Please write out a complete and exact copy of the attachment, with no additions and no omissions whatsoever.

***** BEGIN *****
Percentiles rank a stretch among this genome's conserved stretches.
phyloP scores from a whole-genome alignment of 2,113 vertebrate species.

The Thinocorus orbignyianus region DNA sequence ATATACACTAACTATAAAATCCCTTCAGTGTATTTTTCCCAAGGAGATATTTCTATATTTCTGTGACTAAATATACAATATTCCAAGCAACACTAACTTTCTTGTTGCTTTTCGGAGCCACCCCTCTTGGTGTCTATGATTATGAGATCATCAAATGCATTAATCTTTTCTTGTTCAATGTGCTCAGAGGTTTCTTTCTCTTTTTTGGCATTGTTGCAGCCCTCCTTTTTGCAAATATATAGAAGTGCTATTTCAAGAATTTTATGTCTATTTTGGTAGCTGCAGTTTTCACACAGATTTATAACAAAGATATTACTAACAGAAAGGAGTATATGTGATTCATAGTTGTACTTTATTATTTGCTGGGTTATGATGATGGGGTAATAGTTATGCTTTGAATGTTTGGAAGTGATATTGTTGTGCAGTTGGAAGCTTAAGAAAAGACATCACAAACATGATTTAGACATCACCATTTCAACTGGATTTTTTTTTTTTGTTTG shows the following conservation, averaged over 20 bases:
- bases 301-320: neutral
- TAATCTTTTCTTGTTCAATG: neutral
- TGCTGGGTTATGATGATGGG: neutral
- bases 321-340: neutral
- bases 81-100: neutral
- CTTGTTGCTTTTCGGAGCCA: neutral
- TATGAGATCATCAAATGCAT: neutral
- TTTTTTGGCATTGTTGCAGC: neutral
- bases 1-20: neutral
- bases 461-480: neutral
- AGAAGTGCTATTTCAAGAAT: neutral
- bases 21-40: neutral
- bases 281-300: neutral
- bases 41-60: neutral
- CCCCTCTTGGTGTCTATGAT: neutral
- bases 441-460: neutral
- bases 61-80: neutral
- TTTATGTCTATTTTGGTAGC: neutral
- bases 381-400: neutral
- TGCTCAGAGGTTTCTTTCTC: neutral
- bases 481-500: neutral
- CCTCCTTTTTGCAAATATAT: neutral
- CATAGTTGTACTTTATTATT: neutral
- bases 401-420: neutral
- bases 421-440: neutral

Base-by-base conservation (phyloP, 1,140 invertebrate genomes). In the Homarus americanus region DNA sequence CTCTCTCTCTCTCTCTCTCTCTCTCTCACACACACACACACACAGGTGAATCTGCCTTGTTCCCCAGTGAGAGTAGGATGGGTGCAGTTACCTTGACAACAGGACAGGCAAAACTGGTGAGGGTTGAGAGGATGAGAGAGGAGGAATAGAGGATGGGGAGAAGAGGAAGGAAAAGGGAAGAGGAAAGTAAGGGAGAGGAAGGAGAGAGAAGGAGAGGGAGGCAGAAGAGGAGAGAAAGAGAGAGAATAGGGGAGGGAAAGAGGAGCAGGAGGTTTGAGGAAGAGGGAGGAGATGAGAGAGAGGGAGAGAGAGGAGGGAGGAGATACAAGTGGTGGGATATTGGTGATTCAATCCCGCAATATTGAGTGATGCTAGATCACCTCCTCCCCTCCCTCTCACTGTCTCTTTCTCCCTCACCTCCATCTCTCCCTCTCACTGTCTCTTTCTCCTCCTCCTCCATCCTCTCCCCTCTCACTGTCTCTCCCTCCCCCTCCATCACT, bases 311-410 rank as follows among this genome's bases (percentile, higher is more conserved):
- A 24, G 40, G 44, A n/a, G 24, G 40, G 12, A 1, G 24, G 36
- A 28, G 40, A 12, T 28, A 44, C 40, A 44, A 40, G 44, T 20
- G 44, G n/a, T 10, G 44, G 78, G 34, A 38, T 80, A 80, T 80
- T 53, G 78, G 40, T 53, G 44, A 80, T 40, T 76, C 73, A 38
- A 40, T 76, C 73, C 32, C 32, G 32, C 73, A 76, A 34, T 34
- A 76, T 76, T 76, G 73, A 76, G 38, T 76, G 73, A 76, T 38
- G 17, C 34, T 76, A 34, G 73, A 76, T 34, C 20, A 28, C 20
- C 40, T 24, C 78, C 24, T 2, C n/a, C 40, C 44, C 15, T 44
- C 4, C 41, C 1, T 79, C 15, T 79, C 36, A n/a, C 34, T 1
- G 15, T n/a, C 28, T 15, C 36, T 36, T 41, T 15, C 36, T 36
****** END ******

Percentiles rank a stretch among this genome's conserved stretches.
phyloP scores from a whole-genome alignment of 2,113 vertebrate species.

The Thinocorus orbignyianus region DNA sequence ATATACACTAACTATAAAATCCCTTCAGTGTATTTTTCCCAAGGAGATATTTCTATATTTCTGTGACTAAATATACAATATTCCAAGCAACACTAACTTTCTTGTTGCTTTTCGGAGCCACCCCTCTTGGTGTCTATGATTATGAGATCATCAAATGCATTAATCTTTTCTTGTTCAATGTGCTCAGAGGTTTCTTTCTCTTTTTTGGCATTGTTGCAGCCCTCCTTTTTGCAAATATATAGAAGTGCTATTTCAAGAATTTTATGTCTATTTTGGTAGCTGCAGTTTTCACACAGATTTATAACAAAGATATTACTAACAGAAAGGAGTATATGTGATTCATAGTTGTACTTTATTATTTGCTGGGTTATGATGATGGGGTAATAGTTATGCTTTGAATGTTTGGAAGTGATATTGTTGTGCAGTTGGAAGCTTAAGAAAAGACATCACAAACATGATTTAGACATCACCATTTCAACTGGATTTTTTTTTTTTGTTTG shows the following conservation, averaged over 20 bases:
- bases 301-320: neutral
- TAATCTTTTCTTGTTCAATG: neutral
- TGCTGGGTTATGATGATGGG: neutral
- bases 321-340: neutral
- bases 81-100: neutral
- CTTGTTGCTTTTCGGAGCCA: neutral
- TATGAGATCATCAAATGCAT: neutral
- TTTTTTGGCATTGTTGCAGC: neutral
- bases 1-20: neutral
- bases 461-480: neutral
- AGAAGTGCTATTTCAAGAAT: neutral
- bases 21-40: neutral
- bases 281-300: neutral
- bases 41-60: neutral
- CCCCTCTTGGTGTCTATGAT: neutral
- bases 441-460: neutral
- bases 61-80: neutral
- TTTATGTCTATTTTGGTAGC: neutral
- bases 381-400: neutral
- TGCTCAGAGGTTTCTTTCTC: neutral
- bases 481-500: neutral
- CCTCCTTTTTGCAAATATAT: neutral
- CATAGTTGTACTTTATTATT: neutral
- bases 401-420: neutral
- bases 421-440: neutral

Base-by-base conservation (phyloP, 1,140 invertebrate genomes). In the Homarus americanus region DNA sequence CTCTCTCTCTCTCTCTCTCTCTCTCTCACACACACACACACACAGGTGAATCTGCCTTGTTCCCCAGTGAGAGTAGGATGGGTGCAGTTACCTTGACAACAGGACAGGCAAAACTGGTGAGGGTTGAGAGGATGAGAGAGGAGGAATAGAGGATGGGGAGAAGAGGAAGGAAAAGGGAAGAGGAAAGTAAGGGAGAGGAAGGAGAGAGAAGGAGAGGGAGGCAGAAGAGGAGAGAAAGAGAGAGAATAGGGGAGGGAAAGAGGAGCAGGAGGTTTGAGGAAGAGGGAGGAGATGAGAGAGAGGGAGAGAGAGGAGGGAGGAGATACAAGTGGTGGGATATTGGTGATTCAATCCCGCAATATTGAGTGATGCTAGATCACCTCCTCCCCTCCCTCTCACTGTCTCTTTCTCCCTCACCTCCATCTCTCCCTCTCACTGTCTCTTTCTCCTCCTCCTCCATCCTCTCCCCTCTCACTGTCTCTCCCTCCCCCTCCATCACT, bases 311-410 rank as follows among this genome's bases (percentile, higher is more conserved):
- A 24, G 40, G 44, A n/a, G 24, G 40, G 12, A 1, G 24, G 36
- A 28, G 40, A 12, T 28, A 44, C 40, A 44, A 40, G 44, T 20
- G 44, G n/a, T 10, G 44, G 78, G 34, A 38, T 80, A 80, T 80
- T 53, G 78, G 40, T 53, G 44, A 80, T 40, T 76, C 73, A 38
- A 40, T 76, C 73, C 32, C 32, G 32, C 73, A 76, A 34, T 34
- A 76, T 76, T 76, G 73, A 76, G 38, T 76, G 73, A 76, T 38
- G 17, C 34, T 76, A 34, G 73, A 76, T 34, C 20, A 28, C 20
- C 40, T 24, C 78, C 24, T 2, C n/a, C 40, C 44, C 15, T 44
- C 4, C 41, C 1, T 79, C 15, T 79, C 36, A n/a, C 34, T 1
- G 15, T n/a, C 28, T 15, C 36, T 36, T 41, T 15, C 36, T 36